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Sun Safety Tips

Tower at Sunset

Protect Yourself and Your Family Year Round

  1. Seek the shade, especially during the sun's peak hours (10:00am-4:00pm).

  2. Always wear a broad-spectrum sunscreen with a sun protection factor (SPF) of 15 or higher. Sun damage occurs even on cloudy days.

  3. Cover up with clothing, especially a broad-brimmed hat and UV-blocking sunglasses.  Use long sleeve rash guards with a high SPF rating if you are on the beach or in the water.

  4. Avoid tanning parlors and artificial tanning devices.

  5. Get vitamin D safely through a healthy diet that includes vitamin supplements.

  6. Keep newborns out of the sun.  Sunscreens can be used on babies over the age of six months.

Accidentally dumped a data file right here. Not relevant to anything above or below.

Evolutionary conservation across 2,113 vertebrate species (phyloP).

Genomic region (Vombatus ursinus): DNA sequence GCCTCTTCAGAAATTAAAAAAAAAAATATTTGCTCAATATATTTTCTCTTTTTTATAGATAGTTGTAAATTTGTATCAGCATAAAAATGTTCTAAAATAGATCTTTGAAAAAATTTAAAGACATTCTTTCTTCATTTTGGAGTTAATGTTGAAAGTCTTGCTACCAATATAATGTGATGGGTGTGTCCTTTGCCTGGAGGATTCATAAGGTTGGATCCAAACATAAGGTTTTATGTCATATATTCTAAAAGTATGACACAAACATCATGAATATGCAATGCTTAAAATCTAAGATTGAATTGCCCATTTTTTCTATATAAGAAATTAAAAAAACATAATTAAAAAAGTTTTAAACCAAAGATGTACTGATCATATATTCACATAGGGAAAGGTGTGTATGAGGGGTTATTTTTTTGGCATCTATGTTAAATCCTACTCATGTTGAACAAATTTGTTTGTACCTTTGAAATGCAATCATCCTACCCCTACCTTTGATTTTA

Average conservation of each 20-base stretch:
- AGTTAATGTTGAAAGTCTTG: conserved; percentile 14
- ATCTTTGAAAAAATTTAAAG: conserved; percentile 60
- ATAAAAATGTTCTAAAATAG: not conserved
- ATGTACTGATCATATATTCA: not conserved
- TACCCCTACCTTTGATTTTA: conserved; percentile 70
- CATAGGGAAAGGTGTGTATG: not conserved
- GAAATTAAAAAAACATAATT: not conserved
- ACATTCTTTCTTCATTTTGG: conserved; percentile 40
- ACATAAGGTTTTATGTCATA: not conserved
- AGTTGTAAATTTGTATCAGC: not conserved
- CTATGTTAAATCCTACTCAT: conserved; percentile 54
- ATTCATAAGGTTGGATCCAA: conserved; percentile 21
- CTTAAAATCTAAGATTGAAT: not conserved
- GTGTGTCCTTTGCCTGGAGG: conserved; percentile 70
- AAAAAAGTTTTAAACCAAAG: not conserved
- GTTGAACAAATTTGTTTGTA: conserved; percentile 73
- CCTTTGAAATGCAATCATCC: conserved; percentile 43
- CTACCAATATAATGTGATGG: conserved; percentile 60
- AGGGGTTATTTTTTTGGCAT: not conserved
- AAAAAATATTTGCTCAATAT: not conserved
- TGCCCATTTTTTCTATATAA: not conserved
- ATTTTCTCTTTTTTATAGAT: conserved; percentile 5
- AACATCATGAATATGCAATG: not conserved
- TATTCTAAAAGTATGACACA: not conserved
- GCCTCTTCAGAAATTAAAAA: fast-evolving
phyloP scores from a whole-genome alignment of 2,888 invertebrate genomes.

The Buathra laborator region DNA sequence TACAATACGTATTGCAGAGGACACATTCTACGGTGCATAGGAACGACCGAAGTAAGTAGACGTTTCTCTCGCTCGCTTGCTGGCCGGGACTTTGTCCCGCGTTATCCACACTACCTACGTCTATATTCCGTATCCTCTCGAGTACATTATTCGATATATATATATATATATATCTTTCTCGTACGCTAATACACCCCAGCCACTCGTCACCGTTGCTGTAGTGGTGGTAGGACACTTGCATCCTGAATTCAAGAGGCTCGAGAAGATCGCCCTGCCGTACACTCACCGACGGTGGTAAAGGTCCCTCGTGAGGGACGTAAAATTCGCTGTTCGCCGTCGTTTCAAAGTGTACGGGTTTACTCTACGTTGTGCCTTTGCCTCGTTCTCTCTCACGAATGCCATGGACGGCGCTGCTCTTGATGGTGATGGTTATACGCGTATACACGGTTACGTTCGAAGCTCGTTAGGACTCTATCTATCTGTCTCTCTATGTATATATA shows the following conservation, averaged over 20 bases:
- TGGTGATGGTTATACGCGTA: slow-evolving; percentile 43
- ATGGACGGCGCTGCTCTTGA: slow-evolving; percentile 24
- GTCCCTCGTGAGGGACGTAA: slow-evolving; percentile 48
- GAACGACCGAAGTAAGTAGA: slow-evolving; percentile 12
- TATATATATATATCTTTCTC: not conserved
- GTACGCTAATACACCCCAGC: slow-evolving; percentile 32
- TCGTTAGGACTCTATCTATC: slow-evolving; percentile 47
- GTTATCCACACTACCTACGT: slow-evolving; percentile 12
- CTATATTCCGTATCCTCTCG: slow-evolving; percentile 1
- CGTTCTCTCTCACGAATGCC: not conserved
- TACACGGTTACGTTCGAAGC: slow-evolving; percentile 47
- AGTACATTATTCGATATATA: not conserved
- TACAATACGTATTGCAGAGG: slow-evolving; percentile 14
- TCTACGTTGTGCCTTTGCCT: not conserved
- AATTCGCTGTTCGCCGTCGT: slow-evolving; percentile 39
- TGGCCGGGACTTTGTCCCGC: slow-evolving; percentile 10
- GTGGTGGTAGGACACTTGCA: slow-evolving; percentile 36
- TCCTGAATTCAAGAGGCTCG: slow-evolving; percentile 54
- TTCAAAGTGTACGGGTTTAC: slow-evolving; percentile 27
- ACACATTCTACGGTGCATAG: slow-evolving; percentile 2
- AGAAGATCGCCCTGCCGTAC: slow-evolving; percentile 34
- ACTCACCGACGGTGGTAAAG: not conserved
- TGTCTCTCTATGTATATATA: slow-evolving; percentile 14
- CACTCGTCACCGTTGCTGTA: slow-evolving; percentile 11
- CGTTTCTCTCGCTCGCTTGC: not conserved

7. Check with your doctor to be sure.

  8. Teach children good sun-protective practices.

  9. Examine your skin from head to toe once every month.

  10. Have a professional medical examination annually.

  11. Avoid tanning and especially -- do not burn! One blistering sunburn can double your risk of melanoma.
  • Overexposure to the sun's ultraviolet (UV) rays can seriously threaten you and your family‚Äôs health.
    ­ - Besides the immediate effect of sunburn, long term exposure to excess UV radiation can cause skin cancer, eye damage, immune system suppression, and premature aging.
  • Children are highly susceptible to harmful UV radiation. Approximately 23 percent of lifetime sun exposure occurs before the age of 18. Just one or two blistering sunburns in childhood can double the risk of developing melanoma.
  • Teaching children about sun safety is the key to reducing the risk of future health problems.

For more information on Sun Safety -- go to: 
www.skincancer.org/prevention/index.php